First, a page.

Ross, Sinclaire and Associates closes $4.6M financing of Campbell County emergency dispatch system

New system will enhance public safe, improve emergency communications

NEWPORT, Ky. (Aug. 17, 2017) — Ross, Sinclaire & Associates, LLC, (RSA) has completed the $4.6 million financing for a new Campbell County emergency dispatch system that will enhance public safety and improve communications among police, fire and other first responders.

Proceeds from the financing are being used to fund Campbell County’s portion of Northern Kentucky’s first regional emergency digital radio system in Boone, Kenton and Campbell counties. The $18 million three-county system is expected to be in operation in about 18 months.

RSA served as the municipal advisor on the transaction, which was structured as lease revenue bonds payable from revenue generated by the 911 service fee paid by the public. The bonds had a 10-year term and were competitively bid at a fixed rate of 2.4 percent for the full term of the bonds, said RSA Financial Advisor Joe Lakofka, who works in RSA’s Lexington office.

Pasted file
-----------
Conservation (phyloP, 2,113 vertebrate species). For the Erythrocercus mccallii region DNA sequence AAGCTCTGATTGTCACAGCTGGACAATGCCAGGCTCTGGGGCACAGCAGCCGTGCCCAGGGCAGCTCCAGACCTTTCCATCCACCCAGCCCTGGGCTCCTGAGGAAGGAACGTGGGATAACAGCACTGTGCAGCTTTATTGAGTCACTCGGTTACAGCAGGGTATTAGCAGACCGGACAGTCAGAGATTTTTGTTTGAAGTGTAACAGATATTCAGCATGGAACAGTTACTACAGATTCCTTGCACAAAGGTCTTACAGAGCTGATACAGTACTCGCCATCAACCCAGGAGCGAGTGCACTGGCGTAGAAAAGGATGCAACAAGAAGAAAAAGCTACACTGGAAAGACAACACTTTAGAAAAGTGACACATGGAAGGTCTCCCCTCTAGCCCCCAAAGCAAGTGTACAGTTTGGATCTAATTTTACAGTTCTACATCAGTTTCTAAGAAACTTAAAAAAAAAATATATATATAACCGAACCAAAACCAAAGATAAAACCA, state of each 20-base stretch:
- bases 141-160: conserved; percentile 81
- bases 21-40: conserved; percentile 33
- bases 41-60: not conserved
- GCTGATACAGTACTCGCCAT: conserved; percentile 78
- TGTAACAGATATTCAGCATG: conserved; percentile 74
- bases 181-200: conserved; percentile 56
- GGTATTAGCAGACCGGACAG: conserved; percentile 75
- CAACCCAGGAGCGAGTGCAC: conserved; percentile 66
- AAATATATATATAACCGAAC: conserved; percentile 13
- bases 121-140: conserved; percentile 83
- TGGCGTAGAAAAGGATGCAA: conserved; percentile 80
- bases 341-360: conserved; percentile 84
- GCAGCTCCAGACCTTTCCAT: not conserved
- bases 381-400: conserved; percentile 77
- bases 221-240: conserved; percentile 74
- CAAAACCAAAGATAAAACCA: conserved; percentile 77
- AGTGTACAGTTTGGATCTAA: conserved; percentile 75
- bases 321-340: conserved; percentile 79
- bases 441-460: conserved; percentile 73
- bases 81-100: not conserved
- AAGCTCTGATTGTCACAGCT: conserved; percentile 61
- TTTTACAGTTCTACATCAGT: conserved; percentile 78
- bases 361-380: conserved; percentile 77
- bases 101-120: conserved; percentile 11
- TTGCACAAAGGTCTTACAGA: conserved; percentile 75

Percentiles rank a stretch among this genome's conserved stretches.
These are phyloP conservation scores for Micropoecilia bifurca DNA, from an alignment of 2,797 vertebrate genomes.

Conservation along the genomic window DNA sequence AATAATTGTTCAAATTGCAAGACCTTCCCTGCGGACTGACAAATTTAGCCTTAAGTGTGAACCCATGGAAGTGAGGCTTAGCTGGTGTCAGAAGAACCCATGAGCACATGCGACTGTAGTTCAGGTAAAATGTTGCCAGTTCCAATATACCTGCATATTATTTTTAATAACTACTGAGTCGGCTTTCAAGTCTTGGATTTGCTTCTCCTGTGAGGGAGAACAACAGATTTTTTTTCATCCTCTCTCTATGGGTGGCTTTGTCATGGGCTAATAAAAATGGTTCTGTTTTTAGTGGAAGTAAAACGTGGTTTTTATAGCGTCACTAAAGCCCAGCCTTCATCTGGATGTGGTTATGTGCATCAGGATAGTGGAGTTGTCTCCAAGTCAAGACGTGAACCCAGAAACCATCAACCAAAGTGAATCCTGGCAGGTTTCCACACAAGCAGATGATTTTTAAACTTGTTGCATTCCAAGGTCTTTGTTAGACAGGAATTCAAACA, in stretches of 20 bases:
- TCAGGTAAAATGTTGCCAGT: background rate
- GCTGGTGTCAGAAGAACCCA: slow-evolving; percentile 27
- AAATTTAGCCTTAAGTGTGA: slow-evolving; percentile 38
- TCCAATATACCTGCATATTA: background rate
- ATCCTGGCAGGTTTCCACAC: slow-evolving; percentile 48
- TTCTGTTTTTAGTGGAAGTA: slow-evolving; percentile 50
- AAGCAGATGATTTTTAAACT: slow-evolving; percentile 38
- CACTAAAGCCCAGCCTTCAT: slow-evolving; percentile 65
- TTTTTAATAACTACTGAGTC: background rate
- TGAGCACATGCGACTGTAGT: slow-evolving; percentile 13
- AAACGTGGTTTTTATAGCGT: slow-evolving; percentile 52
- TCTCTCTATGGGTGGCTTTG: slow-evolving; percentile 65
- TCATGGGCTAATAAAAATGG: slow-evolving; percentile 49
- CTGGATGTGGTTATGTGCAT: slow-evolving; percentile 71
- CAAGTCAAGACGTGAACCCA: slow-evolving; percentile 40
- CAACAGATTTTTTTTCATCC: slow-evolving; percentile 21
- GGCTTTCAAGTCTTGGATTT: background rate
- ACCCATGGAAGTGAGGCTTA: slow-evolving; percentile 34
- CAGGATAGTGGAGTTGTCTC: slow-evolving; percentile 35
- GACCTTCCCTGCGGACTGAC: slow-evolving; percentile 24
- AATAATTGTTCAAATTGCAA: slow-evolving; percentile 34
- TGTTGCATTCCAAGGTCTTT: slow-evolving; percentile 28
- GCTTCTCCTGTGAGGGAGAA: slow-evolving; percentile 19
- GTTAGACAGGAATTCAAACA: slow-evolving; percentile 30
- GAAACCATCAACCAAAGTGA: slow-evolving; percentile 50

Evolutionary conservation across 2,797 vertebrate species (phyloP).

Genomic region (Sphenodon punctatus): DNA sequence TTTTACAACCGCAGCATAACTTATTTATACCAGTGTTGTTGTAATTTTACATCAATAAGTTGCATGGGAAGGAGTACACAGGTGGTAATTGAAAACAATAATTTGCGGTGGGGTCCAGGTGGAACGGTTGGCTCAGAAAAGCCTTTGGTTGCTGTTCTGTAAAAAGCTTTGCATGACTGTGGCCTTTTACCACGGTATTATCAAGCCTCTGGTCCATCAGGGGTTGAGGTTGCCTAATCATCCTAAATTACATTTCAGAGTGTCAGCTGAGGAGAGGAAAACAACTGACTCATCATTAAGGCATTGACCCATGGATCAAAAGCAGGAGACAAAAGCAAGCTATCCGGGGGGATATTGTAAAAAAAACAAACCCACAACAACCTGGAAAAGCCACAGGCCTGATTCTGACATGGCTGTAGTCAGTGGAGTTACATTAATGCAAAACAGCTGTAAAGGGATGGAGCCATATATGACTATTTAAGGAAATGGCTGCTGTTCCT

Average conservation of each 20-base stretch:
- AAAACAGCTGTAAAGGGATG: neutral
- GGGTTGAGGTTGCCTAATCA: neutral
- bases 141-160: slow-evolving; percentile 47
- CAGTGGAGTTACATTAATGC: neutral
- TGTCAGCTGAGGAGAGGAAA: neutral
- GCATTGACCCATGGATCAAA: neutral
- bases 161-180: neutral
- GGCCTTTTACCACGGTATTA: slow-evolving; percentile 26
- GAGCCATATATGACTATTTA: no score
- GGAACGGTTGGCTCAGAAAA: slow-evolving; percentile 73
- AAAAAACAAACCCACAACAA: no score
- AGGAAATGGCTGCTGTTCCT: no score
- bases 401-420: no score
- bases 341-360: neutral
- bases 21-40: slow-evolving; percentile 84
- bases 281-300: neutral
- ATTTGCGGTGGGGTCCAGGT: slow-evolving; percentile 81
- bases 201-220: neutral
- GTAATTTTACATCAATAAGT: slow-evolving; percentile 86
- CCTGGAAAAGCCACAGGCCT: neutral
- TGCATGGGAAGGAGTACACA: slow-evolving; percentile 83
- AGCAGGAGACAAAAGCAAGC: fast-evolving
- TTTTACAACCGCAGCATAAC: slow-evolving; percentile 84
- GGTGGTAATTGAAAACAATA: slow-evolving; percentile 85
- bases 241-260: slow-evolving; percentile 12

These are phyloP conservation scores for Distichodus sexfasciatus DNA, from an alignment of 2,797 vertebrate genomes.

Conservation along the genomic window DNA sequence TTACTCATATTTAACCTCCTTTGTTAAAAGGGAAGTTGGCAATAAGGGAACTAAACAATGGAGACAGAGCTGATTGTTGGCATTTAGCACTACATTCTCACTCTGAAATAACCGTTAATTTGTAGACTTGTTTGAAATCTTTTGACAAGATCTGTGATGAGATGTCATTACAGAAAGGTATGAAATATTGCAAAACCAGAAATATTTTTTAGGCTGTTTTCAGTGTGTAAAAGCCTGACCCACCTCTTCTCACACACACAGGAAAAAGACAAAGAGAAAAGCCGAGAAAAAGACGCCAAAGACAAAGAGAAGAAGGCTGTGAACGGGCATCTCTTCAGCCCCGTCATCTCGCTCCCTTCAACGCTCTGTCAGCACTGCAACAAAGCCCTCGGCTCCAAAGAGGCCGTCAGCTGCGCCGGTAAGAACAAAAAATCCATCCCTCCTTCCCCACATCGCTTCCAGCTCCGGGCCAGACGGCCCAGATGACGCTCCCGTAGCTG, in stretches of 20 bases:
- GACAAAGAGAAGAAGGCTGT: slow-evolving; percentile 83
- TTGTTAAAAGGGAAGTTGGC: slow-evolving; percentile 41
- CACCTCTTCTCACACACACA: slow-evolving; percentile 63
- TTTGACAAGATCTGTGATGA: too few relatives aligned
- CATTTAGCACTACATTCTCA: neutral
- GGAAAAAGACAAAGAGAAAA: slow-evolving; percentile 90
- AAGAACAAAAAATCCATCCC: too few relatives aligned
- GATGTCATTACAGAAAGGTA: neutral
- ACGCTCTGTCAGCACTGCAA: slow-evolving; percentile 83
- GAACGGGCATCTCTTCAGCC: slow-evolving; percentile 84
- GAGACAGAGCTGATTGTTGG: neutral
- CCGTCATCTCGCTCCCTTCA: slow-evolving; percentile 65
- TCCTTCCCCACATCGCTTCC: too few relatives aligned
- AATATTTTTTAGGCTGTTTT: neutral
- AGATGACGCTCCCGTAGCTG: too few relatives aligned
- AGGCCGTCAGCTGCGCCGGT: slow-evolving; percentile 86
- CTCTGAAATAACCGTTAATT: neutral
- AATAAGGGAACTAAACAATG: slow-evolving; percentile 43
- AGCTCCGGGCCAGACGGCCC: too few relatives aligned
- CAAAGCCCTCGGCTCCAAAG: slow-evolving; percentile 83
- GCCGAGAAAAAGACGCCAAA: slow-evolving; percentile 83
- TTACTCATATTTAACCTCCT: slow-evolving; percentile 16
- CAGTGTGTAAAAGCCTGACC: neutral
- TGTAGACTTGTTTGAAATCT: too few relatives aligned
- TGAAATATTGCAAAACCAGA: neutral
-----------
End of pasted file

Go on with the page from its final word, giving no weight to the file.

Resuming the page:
A portion of Campbell County’s costs include installing new digital transmitting and receiving equipment on nine separate towers throughout the county.

“Once installed and operating, police and fire will be able to communicate instantly on the scene of an emergency across the three counties, as well as have the ability to communicate with first responders in Cincinnati and the Kentucky State Police,” Lakofka said.

Campbell County Dispatch Director Dale Edmondson said the new system will eliminate situations in certain parts of the county – including Bellevue, Dayton and southern Campbell County – where the current World War II-era analog radio technology makes it difficult at times for police and firefighters to get a radio signal and transmit an emergency message to dispatch operators or other first responders.

“Many believe that with our current system, police and firefighters can talk to one another because they have radios,” Edmondson said. “But that’s just not the case. They can only talk to each other while en route to an emergency by relaying messages through dispatch or by making a phone call. That’s not efficient, that’s not good public safety and that’s why the counties have taken this bold, innovative and necessary step to improve emergency dispatch in the entire region.”

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